Etta Jones was a fine jazz singer who made the most of her vocal talents: Video

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25.11. – Happy Birthday !!! Etta Jones retained a loyal following wherever she sang, and was held in the highest regard by her fellow musicians. Her last three decades were her most productive, in both the quantity and artistic quality of her work.

She was born in South Carolina, but brought up in Harlem. She entered one of the famous talent contests at the Apollo Theatre as a 15 year old, and although she did not win, she was asked to audition for a job with the big band led by Buddy Johnson, as a temporary replacement for the bandleader’s sister.

Johnson’s band was popular on the black touring circuit of the day, and the experience provided a good grounding for the singer. Etta stayed with Johnson’s big band for a year and then went out on her own in 1944 to record several sides with noted jazz producer and writer Leonard Feather. In 1947, she returned to singing in big bands, one led by drummer J.C. Heard and the next with legendary pianist, Earl “Fatha” Hines, whom she stayed with for three years. She worked for a number of bands in the ensuing years, including groups led by Barney Bigard, Stuff Smith, Sonny Stitt and Art Blakey, but went into a period of virtual obscurity from 1952 until the end of the decade, performing only occasionally.

In 1960, she was offered a recording opportunity by Prestige Records, and immediately struck gold with her hit recording of “Don’t Go To Strangers.” She cut several more albums for them in the next five years, including a with-strings session, and a guest spot on one of saxophonist Gene Ammons’s many records.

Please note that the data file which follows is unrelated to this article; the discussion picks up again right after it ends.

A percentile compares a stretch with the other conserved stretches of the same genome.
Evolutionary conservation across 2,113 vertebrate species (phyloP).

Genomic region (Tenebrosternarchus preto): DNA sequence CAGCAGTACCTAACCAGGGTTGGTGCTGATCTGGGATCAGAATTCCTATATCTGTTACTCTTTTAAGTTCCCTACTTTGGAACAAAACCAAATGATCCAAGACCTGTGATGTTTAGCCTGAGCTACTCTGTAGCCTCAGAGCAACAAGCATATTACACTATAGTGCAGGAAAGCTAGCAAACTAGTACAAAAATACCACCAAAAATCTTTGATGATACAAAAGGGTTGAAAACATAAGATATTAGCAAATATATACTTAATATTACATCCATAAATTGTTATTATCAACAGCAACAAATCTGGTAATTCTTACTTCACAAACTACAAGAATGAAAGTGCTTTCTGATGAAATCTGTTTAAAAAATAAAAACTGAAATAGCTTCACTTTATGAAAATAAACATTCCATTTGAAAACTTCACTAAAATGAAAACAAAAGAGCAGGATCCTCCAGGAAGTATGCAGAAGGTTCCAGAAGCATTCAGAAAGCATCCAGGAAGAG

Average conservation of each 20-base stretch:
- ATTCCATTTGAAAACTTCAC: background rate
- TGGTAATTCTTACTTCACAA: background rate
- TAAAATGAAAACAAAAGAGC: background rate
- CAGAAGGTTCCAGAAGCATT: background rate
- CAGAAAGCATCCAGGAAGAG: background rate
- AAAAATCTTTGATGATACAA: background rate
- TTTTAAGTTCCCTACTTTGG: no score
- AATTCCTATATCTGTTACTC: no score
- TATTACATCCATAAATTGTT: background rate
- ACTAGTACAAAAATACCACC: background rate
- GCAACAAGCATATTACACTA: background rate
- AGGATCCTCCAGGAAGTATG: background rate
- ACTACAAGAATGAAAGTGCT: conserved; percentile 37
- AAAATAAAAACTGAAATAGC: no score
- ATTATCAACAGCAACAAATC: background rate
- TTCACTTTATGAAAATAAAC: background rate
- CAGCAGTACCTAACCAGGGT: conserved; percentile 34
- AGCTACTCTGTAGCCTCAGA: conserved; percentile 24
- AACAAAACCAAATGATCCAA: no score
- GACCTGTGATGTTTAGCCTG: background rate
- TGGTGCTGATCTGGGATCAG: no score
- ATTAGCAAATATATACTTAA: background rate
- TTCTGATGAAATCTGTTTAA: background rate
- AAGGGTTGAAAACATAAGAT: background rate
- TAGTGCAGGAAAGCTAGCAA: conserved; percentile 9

In 1968, at a Washington, D.C. gig, Etta teamed up with tenor saxophonist, Houston Person and his trio. They decided to work together and formed a partnership that lasted over 30 years. She toured Japan with Art Blakey and The Jazz Messengers in 1970, but after her final date for Prestige in 1965, she did not make another album until 1976, when she cut “Ms Jones To You” for Muse.

Her closest collaborator in that period was Houston Person, and they cut a string of well-received recordings from the mid-70’s onward, including the Grammy nominated albums “Save Your Love For Me,” (1981) and “My Buddy: Etta Jones Sings the Songs of Buddy Johnson” (1999). They developed an appealing, highly intuitive style of musical response, and were always jointly billed. The pair was married for a time, and he became her manager, and produced most of her subsequent records, initially for Muse Records, and then its successor, High Note.

As if to make up for lost time, she recorded eighteen records for the company, and worked steadily both in New York and on the international jazz festival circuit, including appearances in New York with pianist Billy Taylor at Town Hall and saxophonist Illinois Jacquet at Carnegie Hall.

She favored a repertoire of familiar jazz standards; the improvisatory style of her phrasing drew at least as much on the example of horn players as singers, but owed something to Billie Holiday in its sensitivity and phrasing (she was said to do remarkable impersonations of Holiday in private). She took a tougher, blues-rooted approach from Dinah Washington or the less familiar Thelma Carpenter, a singer with the Count Basie band whom Jones acknowledged as an early influence on her own style.

Unfortunately, her physical health began deteriorating, yet she re-emerged in the early 1990s with a new passion for life and a spirit for musical adventure. She took on more solo gigs and began collaborating with young musicians such as pianist Benny Green and veteran bluesman Charles Brown. She continued to perform regularly until just before her death, and still had forthcoming engagements in her diary when she succumbed to complications from cancer. Ironically, her last recording, a Billie Holiday tribute entitled “Etta Jones Sings Lady Day,” was released in the USA on the day of her death, in 2001.

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